I simply give the benefit of an item, without them actually having a physical object to hold or equip. This gives an enormous potential selection of effects to grant, with built-in ideas on how valuable they are. It also works very well if you want to avoid magical items just for fluff reasons: for the sake of the system’s expectations, you include the benefits of items, but for the sake of the setting’s expectations, you do not actually give physical items.
I then calculate the beneficiary’s assets as including the value of the item for the purposes of deciding how much loot to drop in the future. Possibly, depending on the nature of the bonus, with some kind of surcharge because the benefits do not take up a slot and cannot be removed, though in my games I tend to freely allow things to show up on “unusual” slots or for multiple effects to be put on one item, and I rarely remove items, so these are not critical concerns for me.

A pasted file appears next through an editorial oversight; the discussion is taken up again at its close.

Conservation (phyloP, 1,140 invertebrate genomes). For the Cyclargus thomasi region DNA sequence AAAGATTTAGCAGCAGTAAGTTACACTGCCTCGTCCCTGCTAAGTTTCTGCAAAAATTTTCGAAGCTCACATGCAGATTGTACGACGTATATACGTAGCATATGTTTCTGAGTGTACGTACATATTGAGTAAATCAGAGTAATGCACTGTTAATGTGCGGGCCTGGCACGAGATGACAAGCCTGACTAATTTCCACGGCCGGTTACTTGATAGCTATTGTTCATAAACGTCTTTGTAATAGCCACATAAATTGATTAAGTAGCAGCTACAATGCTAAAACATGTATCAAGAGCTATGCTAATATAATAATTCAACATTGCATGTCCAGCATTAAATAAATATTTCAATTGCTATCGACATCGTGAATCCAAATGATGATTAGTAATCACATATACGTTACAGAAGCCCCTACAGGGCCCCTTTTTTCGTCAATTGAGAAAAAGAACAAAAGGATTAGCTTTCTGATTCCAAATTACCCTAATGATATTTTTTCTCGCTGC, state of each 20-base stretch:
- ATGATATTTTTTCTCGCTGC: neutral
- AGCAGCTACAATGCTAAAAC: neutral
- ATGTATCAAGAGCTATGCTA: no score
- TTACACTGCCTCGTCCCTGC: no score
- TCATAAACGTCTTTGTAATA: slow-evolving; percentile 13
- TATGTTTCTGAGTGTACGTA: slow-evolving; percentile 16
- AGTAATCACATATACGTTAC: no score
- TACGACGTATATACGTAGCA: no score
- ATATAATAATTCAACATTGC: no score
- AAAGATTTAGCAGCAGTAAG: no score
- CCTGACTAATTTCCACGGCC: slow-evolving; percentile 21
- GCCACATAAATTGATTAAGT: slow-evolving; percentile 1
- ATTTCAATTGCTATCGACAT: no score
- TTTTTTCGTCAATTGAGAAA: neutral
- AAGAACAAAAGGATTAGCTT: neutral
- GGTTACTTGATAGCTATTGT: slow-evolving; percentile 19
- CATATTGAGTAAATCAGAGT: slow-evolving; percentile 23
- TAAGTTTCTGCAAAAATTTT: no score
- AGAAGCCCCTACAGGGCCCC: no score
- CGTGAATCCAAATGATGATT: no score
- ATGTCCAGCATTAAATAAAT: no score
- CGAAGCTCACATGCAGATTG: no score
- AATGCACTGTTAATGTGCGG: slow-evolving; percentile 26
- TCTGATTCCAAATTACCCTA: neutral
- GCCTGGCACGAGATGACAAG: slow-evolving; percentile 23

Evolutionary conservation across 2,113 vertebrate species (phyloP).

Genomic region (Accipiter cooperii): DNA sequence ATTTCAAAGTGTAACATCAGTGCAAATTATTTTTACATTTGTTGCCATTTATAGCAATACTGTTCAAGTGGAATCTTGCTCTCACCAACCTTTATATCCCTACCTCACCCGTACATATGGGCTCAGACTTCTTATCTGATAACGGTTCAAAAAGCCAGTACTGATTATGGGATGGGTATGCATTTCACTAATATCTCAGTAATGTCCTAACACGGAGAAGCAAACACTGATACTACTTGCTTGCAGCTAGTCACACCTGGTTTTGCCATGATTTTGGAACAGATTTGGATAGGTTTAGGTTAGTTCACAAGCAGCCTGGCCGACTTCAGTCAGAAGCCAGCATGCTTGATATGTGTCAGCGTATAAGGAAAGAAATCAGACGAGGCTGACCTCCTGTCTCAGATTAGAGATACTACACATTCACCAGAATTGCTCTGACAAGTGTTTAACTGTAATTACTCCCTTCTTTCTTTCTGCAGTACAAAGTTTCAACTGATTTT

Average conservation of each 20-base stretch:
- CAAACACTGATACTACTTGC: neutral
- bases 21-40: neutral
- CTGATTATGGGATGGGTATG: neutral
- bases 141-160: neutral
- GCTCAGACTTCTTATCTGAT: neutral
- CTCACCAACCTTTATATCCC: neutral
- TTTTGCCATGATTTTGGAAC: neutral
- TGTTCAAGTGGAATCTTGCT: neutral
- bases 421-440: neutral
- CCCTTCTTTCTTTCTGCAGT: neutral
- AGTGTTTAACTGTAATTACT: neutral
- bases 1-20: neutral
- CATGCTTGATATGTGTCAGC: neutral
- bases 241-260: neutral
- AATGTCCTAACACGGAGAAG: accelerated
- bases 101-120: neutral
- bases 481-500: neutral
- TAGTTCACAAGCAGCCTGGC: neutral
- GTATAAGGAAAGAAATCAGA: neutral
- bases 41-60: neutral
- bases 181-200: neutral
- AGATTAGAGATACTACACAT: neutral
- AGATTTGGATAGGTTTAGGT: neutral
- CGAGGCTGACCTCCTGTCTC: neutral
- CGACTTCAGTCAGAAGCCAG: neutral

The custom item creation guidelines suggest that items that do not take up a body slot should cost double, which might be a good place to start when considering the value of such benefits. You may want to increase the cost from there since the benefit is greater than that of an ioun stone, which may still be stolen, or you may want it to cost less because the item isn’t worth that much to the player and the nature of the benefit doesn’t let them sell it to get something they’d like better. That’s up to you.
Also, see Complete Scoundrel’s fantastic locations, Dungeon Master’s Guide II’s places of power, Sandstorm’s touchstones, and Planar Handbook’s planar touchstones for more ideas: all of them work by visiting a special location and receiving magical benefits very similar to items. The fantastic locations and places of power even cost “effective money” the same way I am suggesting. Unfortunately, I do not believe these books provide useful pricing guidelines for custom places.